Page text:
We need constant revaluing, recalibrating emotional resonance 'in accordance with the truth.'
See What is True? for more on this topic
Emotional Reasoning and Resistance to Change
Many courageous revolutionaries of science died confronting generally accepted beliefs supported by the emotional reasoning of the majority. The truth rocked stability, shaking the foundations of power, and creating pockets of doubt; truth is threatening. Newness creates confusion, inviting chaos by disturbing once commonly accepted meaning. A truth doesn’t simply displace a falsehood, but fractures a foundation, critically challenging all meaning assembled based on that falsehood. Our beliefs create order with the unknown. When truth disrupts that order, it’s seldom welcomed.
We create order with beliefs; but beliefs often simplify ungraspable complexities. Calming delusions infiltrate our visions of reality to dull the ravages of anxiety. Our fragile selves seek protection from reality. We close our eyes, holding to the childish belief that what we don't see can't hurt us.
When truth illuminates a protecting delusion, we take arms and ferociously defend the falsehood. The blindness feels right, and wisdom feels stupid, so we condemn knowledge. Like prisoners in Plato’s cave, we see the shadows as the beginning and the end, missing the reality of the material figures casting the images on the dungeon walls where we are imprisoned.
See Truth Hurts for more on this topic
We must spot emotional reasoning. We can allow feeling to draw our attention to important elements in our inner and outer environments; but then use additional cognitive and scientific resources to support or discredit the information.
Our lives are beautiful—ugly at times. We must accept life—our life—with its beauty, flaws and struggles. I desire my thoughts, and writings encourage closer inspection of commonly accepted beliefs, not to cause disruption, but to encourage growth. We learn by approaching thoughts that occasionally disturb. Discomfort isn’t sufficient reason to reject but a reminder to skeptically examine—take a closer look, examining a proposed premise and our conflicting belief. I am pleased when an essay unearths emotion, not hatred, but gentle pushes for a reader to examine their preconceived notions supported by their emotional reasoning and pause, just for a moment, to consider alternate explanations.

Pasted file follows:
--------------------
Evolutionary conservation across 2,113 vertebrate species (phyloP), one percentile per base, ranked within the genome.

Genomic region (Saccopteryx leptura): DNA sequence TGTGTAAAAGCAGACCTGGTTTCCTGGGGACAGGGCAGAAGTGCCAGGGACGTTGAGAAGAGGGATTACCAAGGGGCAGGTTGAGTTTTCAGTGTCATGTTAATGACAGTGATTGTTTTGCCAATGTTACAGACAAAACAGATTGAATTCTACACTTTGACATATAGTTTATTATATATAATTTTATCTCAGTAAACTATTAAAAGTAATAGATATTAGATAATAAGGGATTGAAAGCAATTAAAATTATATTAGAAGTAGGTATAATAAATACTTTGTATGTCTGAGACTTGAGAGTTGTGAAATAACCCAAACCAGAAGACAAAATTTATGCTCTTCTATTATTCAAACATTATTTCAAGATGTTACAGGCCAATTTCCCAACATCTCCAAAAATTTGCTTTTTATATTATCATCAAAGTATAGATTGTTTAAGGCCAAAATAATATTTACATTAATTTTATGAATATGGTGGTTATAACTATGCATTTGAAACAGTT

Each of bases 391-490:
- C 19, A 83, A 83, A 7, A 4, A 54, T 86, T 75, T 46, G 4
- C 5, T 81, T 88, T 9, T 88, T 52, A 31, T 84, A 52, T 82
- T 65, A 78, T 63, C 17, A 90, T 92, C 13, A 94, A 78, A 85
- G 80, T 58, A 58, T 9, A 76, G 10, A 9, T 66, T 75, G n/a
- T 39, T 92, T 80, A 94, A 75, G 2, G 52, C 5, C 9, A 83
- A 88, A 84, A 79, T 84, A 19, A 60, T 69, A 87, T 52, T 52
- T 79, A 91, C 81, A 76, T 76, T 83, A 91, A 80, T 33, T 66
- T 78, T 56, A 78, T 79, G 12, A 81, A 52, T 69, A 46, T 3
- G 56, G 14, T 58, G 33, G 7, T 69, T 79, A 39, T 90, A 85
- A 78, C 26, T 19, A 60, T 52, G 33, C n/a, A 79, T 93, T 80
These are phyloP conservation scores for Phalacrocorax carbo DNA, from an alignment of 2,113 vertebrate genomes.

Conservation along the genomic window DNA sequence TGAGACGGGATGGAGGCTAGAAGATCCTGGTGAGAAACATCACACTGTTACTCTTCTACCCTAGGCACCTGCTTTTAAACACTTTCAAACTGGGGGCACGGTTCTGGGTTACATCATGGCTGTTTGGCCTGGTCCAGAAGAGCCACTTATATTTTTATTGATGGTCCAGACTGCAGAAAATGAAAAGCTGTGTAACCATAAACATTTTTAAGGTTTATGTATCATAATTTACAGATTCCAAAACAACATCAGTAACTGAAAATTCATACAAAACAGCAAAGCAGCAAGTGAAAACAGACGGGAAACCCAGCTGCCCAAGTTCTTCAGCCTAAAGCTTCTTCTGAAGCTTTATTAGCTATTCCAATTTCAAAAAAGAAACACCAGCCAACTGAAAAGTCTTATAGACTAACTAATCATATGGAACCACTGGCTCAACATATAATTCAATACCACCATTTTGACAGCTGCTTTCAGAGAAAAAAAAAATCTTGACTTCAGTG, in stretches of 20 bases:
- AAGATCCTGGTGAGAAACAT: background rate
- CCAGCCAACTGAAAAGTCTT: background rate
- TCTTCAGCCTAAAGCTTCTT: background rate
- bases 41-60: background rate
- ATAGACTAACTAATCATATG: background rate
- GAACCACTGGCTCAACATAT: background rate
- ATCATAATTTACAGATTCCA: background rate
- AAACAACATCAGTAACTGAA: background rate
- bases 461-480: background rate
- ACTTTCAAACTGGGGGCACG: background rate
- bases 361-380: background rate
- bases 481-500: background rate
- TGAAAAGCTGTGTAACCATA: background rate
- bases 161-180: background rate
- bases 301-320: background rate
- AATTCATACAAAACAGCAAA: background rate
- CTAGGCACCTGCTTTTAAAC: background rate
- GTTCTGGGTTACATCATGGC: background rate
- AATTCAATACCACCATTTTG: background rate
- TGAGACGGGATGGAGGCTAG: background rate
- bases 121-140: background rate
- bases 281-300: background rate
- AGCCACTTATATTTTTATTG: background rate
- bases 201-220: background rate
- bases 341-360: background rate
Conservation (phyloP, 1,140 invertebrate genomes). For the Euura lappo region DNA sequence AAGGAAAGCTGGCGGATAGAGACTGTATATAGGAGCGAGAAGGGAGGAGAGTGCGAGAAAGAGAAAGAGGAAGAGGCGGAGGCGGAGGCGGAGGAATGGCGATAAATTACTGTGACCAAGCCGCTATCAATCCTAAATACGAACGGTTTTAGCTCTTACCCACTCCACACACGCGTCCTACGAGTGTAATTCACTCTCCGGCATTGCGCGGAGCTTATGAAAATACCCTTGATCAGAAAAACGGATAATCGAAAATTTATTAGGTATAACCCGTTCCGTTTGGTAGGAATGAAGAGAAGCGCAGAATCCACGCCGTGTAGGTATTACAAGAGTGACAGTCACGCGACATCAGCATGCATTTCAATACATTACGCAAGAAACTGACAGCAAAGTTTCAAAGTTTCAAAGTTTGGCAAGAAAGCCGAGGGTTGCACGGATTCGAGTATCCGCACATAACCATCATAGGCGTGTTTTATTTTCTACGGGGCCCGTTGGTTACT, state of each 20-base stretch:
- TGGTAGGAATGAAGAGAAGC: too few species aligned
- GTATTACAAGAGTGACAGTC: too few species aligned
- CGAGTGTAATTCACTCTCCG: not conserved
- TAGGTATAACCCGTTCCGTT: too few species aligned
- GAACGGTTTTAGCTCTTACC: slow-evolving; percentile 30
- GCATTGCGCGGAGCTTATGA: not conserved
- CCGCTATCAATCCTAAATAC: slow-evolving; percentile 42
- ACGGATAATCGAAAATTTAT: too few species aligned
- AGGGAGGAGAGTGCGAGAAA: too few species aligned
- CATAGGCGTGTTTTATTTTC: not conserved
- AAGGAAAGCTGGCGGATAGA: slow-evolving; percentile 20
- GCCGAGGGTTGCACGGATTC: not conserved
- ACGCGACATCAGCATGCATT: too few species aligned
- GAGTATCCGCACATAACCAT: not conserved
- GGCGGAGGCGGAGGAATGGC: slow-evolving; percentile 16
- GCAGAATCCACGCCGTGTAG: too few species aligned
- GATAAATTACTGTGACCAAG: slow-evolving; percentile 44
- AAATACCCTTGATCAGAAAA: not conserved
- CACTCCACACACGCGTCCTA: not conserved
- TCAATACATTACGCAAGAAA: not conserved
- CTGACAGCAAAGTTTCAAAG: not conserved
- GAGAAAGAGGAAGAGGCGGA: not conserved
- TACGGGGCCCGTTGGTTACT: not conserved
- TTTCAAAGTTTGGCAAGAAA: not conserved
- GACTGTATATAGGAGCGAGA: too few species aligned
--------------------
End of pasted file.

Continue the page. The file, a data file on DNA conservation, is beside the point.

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Beck, A. T. & Emory, G. (2005). Anxiety Disorders and Phobias: A Cognitive Perspective. Basic Books; 15th edition
Berle, D., & Moulds, M. (2013). An experimental investigation of emotional reasoning processes in depression. British Journal of Clinical Psychology, 52(3), 316-329.
Ellis, A. (2007). Overcoming Resistance: A Rational Emotive Behavior Therapy Integrated Approach, Second Edition (Springer Series on Behavior Therapy and Behavioral Medicine). Springer Publishing Company; 2nd edition
Gladwell, M. (2007). Blink: The Power of Thinking Without Thinking. Back Bay Books.
Schwartz, J. M. (2003). The Mind and the Brain: Neuroplasticity and the Power of Mental Force. Harper Perennial